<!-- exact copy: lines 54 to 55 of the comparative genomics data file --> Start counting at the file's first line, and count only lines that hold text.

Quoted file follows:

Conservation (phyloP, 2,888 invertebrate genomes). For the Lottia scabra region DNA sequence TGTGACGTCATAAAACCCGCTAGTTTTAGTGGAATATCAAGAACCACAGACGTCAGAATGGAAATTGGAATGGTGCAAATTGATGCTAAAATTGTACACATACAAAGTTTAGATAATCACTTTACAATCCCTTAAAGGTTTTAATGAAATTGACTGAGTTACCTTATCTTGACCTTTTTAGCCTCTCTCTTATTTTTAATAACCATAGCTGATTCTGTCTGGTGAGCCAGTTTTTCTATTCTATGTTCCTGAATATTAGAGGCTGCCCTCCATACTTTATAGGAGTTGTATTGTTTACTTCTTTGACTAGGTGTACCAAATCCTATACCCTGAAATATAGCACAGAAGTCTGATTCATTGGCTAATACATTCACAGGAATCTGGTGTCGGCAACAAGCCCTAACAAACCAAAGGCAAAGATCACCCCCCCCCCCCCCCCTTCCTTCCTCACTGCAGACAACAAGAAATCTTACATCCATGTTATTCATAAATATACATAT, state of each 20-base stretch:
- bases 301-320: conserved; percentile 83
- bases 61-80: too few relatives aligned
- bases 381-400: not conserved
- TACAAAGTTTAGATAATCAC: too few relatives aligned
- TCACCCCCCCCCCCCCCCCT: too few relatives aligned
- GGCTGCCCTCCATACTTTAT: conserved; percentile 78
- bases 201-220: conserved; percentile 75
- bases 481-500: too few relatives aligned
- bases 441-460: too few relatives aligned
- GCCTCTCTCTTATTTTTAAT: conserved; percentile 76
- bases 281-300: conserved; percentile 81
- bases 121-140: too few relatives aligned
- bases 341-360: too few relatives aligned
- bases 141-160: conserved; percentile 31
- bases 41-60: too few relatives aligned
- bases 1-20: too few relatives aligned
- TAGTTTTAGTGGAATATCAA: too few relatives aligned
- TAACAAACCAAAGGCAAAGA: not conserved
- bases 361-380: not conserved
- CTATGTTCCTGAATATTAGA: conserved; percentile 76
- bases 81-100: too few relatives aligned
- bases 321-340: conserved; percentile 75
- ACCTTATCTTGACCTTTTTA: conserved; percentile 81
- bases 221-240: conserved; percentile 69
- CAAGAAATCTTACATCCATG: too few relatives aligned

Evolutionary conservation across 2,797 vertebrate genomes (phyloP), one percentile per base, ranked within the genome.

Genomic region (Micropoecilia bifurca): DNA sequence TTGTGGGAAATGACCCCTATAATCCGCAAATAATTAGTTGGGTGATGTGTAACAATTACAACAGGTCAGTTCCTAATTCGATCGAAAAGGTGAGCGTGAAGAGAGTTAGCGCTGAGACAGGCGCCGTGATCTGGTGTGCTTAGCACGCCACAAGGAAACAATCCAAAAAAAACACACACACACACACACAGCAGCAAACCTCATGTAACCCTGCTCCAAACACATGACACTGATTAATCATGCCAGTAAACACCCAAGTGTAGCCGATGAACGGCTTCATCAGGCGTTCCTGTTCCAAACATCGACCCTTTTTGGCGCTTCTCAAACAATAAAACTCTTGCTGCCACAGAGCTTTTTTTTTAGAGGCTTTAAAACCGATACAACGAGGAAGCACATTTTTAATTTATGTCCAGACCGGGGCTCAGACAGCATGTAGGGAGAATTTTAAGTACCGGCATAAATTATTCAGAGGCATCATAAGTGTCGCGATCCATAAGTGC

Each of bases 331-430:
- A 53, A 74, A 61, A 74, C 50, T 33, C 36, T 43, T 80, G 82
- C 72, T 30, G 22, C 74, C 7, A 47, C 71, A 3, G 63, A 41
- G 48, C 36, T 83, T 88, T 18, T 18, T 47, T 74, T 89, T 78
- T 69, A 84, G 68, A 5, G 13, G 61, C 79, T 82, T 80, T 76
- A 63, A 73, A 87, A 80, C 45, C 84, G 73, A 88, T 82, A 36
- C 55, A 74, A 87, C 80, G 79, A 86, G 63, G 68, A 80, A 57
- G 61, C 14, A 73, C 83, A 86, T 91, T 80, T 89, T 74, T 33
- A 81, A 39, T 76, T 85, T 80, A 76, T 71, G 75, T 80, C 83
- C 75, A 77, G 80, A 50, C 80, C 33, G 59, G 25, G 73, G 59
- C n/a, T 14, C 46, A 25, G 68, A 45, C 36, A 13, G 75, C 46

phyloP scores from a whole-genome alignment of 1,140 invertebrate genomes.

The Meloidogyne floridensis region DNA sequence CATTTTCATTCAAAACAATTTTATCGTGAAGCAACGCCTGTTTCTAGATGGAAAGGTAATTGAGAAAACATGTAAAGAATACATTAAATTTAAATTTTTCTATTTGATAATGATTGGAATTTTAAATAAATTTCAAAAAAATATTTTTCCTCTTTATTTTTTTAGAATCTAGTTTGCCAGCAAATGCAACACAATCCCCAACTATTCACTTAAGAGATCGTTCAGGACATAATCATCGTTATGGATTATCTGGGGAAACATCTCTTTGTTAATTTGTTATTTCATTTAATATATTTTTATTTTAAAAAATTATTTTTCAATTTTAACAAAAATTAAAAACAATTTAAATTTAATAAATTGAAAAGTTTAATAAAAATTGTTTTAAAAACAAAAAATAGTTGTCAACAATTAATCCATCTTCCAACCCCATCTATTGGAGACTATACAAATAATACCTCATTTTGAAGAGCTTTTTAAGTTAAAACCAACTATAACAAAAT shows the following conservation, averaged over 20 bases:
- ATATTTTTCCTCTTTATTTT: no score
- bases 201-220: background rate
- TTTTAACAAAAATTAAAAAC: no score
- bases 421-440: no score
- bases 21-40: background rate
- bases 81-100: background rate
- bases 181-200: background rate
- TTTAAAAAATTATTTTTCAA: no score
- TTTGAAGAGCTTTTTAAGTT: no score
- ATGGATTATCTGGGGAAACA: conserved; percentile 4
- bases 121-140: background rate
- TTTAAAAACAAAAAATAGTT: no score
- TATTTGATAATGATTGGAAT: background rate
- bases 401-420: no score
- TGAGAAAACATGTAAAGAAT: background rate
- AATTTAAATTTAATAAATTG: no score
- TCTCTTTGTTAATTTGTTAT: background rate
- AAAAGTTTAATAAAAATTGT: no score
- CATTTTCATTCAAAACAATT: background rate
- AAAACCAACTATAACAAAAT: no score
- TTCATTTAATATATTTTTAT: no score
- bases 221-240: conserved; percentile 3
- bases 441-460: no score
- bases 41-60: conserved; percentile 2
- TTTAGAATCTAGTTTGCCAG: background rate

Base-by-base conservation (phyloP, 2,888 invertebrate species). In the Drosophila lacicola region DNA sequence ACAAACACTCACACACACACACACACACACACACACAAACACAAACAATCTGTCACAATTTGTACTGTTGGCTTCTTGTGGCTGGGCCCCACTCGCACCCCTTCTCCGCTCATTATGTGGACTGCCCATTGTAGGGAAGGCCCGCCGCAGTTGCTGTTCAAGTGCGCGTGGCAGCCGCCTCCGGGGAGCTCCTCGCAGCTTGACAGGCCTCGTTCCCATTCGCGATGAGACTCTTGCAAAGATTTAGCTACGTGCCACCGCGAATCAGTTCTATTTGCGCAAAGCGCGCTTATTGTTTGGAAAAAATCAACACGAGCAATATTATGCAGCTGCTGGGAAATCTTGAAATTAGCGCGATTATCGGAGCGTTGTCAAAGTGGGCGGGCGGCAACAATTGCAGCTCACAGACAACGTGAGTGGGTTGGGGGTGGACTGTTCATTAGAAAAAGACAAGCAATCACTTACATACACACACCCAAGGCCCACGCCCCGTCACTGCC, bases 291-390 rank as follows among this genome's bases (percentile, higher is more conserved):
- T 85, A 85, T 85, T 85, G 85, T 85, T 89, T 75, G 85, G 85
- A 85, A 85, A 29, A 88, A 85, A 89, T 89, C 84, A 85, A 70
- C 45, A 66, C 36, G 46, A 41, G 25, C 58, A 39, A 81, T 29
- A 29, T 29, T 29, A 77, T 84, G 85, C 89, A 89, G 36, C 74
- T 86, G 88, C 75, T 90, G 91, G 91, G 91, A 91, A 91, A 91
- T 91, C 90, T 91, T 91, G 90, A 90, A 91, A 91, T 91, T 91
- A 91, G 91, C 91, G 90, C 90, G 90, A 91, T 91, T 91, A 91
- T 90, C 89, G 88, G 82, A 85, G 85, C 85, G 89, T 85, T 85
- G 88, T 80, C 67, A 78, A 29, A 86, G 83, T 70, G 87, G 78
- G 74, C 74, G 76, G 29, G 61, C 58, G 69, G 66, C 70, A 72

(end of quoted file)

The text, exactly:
- TATTTGATAATGATTGGAAT: background rate
- bases 401-420: no score